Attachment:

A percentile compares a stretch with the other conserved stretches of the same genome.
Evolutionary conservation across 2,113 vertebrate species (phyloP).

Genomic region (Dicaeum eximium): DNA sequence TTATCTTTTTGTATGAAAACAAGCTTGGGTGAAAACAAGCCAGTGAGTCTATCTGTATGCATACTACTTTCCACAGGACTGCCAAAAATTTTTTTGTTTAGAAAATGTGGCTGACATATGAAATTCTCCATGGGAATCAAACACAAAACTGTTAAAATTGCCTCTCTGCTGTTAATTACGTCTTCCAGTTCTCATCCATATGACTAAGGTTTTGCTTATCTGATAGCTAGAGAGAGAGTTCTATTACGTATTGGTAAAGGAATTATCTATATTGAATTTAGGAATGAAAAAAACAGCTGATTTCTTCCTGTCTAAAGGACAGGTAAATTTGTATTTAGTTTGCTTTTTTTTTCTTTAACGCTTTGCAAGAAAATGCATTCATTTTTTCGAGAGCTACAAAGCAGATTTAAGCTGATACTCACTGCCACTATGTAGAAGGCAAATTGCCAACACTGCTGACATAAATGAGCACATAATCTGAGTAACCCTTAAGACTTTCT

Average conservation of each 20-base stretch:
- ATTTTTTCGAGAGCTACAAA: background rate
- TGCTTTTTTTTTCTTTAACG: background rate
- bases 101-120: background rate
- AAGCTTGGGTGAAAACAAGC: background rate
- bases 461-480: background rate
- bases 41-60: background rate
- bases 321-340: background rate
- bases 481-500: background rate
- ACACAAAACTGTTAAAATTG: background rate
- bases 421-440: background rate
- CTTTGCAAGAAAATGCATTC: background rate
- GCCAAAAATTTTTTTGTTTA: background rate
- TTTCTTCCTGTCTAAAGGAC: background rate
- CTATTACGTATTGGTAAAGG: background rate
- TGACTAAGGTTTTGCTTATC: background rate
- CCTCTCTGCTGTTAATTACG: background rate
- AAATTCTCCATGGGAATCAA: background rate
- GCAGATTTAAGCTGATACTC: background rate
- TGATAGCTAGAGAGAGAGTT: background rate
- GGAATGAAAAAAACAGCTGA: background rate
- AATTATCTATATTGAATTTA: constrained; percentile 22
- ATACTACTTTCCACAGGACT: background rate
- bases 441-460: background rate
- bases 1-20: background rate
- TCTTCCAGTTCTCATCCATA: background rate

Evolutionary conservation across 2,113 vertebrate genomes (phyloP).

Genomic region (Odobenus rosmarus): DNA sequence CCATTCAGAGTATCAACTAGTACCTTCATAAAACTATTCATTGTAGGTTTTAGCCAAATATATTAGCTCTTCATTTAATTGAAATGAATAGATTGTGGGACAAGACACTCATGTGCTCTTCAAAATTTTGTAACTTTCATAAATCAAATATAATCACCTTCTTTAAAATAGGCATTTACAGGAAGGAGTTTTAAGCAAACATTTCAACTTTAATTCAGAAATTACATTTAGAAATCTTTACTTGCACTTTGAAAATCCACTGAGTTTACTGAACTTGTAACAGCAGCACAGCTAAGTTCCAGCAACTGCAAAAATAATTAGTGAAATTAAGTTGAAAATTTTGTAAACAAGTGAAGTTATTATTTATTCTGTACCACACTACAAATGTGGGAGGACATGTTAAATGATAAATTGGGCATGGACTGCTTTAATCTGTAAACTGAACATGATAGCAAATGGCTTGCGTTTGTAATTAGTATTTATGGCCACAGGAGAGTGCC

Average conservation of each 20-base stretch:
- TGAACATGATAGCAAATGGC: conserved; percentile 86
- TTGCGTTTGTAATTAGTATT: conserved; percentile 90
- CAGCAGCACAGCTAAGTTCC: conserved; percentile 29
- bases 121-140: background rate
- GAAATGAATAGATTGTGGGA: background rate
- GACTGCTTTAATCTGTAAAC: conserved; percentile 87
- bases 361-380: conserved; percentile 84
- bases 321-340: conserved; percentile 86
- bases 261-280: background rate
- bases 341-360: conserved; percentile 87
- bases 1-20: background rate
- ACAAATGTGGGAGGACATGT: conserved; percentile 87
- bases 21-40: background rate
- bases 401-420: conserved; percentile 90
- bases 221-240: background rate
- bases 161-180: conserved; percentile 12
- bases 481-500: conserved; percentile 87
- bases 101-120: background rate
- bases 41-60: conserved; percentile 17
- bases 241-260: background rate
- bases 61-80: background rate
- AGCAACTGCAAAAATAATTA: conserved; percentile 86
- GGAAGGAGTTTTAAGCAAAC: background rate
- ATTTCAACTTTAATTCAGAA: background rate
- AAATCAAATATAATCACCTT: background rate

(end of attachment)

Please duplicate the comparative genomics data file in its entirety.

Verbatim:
A percentile compares a stretch with the other conserved stretches of the same genome.
Evolutionary conservation across 2,113 vertebrate species (phyloP).

Genomic region (Dicaeum eximium): DNA sequence TTATCTTTTTGTATGAAAACAAGCTTGGGTGAAAACAAGCCAGTGAGTCTATCTGTATGCATACTACTTTCCACAGGACTGCCAAAAATTTTTTTGTTTAGAAAATGTGGCTGACATATGAAATTCTCCATGGGAATCAAACACAAAACTGTTAAAATTGCCTCTCTGCTGTTAATTACGTCTTCCAGTTCTCATCCATATGACTAAGGTTTTGCTTATCTGATAGCTAGAGAGAGAGTTCTATTACGTATTGGTAAAGGAATTATCTATATTGAATTTAGGAATGAAAAAAACAGCTGATTTCTTCCTGTCTAAAGGACAGGTAAATTTGTATTTAGTTTGCTTTTTTTTTCTTTAACGCTTTGCAAGAAAATGCATTCATTTTTTCGAGAGCTACAAAGCAGATTTAAGCTGATACTCACTGCCACTATGTAGAAGGCAAATTGCCAACACTGCTGACATAAATGAGCACATAATCTGAGTAACCCTTAAGACTTTCT

Average conservation of each 20-base stretch:
- ATTTTTTCGAGAGCTACAAA: background rate
- TGCTTTTTTTTTCTTTAACG: background rate
- bases 101-120: background rate
- AAGCTTGGGTGAAAACAAGC: background rate
- bases 461-480: background rate
- bases 41-60: background rate
- bases 321-340: background rate
- bases 481-500: background rate
- ACACAAAACTGTTAAAATTG: background rate
- bases 421-440: background rate
- CTTTGCAAGAAAATGCATTC: background rate
- GCCAAAAATTTTTTTGTTTA: background rate
- TTTCTTCCTGTCTAAAGGAC: background rate
- CTATTACGTATTGGTAAAGG: background rate
- TGACTAAGGTTTTGCTTATC: background rate
- CCTCTCTGCTGTTAATTACG: background rate
- AAATTCTCCATGGGAATCAA: background rate
- GCAGATTTAAGCTGATACTC: background rate
- TGATAGCTAGAGAGAGAGTT: background rate
- GGAATGAAAAAAACAGCTGA: background rate
- AATTATCTATATTGAATTTA: constrained; percentile 22
- ATACTACTTTCCACAGGACT: background rate
- bases 441-460: background rate
- bases 1-20: background rate
- TCTTCCAGTTCTCATCCATA: background rate

Evolutionary conservation across 2,113 vertebrate genomes (phyloP).

Genomic region (Odobenus rosmarus): DNA sequence CCATTCAGAGTATCAACTAGTACCTTCATAAAACTATTCATTGTAGGTTTTAGCCAAATATATTAGCTCTTCATTTAATTGAAATGAATAGATTGTGGGACAAGACACTCATGTGCTCTTCAAAATTTTGTAACTTTCATAAATCAAATATAATCACCTTCTTTAAAATAGGCATTTACAGGAAGGAGTTTTAAGCAAACATTTCAACTTTAATTCAGAAATTACATTTAGAAATCTTTACTTGCACTTTGAAAATCCACTGAGTTTACTGAACTTGTAACAGCAGCACAGCTAAGTTCCAGCAACTGCAAAAATAATTAGTGAAATTAAGTTGAAAATTTTGTAAACAAGTGAAGTTATTATTTATTCTGTACCACACTACAAATGTGGGAGGACATGTTAAATGATAAATTGGGCATGGACTGCTTTAATCTGTAAACTGAACATGATAGCAAATGGCTTGCGTTTGTAATTAGTATTTATGGCCACAGGAGAGTGCC

Average conservation of each 20-base stretch:
- TGAACATGATAGCAAATGGC: conserved; percentile 86
- TTGCGTTTGTAATTAGTATT: conserved; percentile 90
- CAGCAGCACAGCTAAGTTCC: conserved; percentile 29
- bases 121-140: background rate
- GAAATGAATAGATTGTGGGA: background rate
- GACTGCTTTAATCTGTAAAC: conserved; percentile 87
- bases 361-380: conserved; percentile 84
- bases 321-340: conserved; percentile 86
- bases 261-280: background rate
- bases 341-360: conserved; percentile 87
- bases 1-20: background rate
- ACAAATGTGGGAGGACATGT: conserved; percentile 87
- bases 21-40: background rate
- bases 401-420: conserved; percentile 90
- bases 221-240: background rate
- bases 161-180: conserved; percentile 12
- bases 481-500: conserved; percentile 87
- bases 101-120: background rate
- bases 41-60: conserved; percentile 17
- bases 241-260: background rate
- bases 61-80: background rate
- AGCAACTGCAAAAATAATTA: conserved; percentile 86
- GGAAGGAGTTTTAAGCAAAC: background rate
- ATTTCAACTTTAATTCAGAA: background rate
- AAATCAAATATAATCACCTT: background rate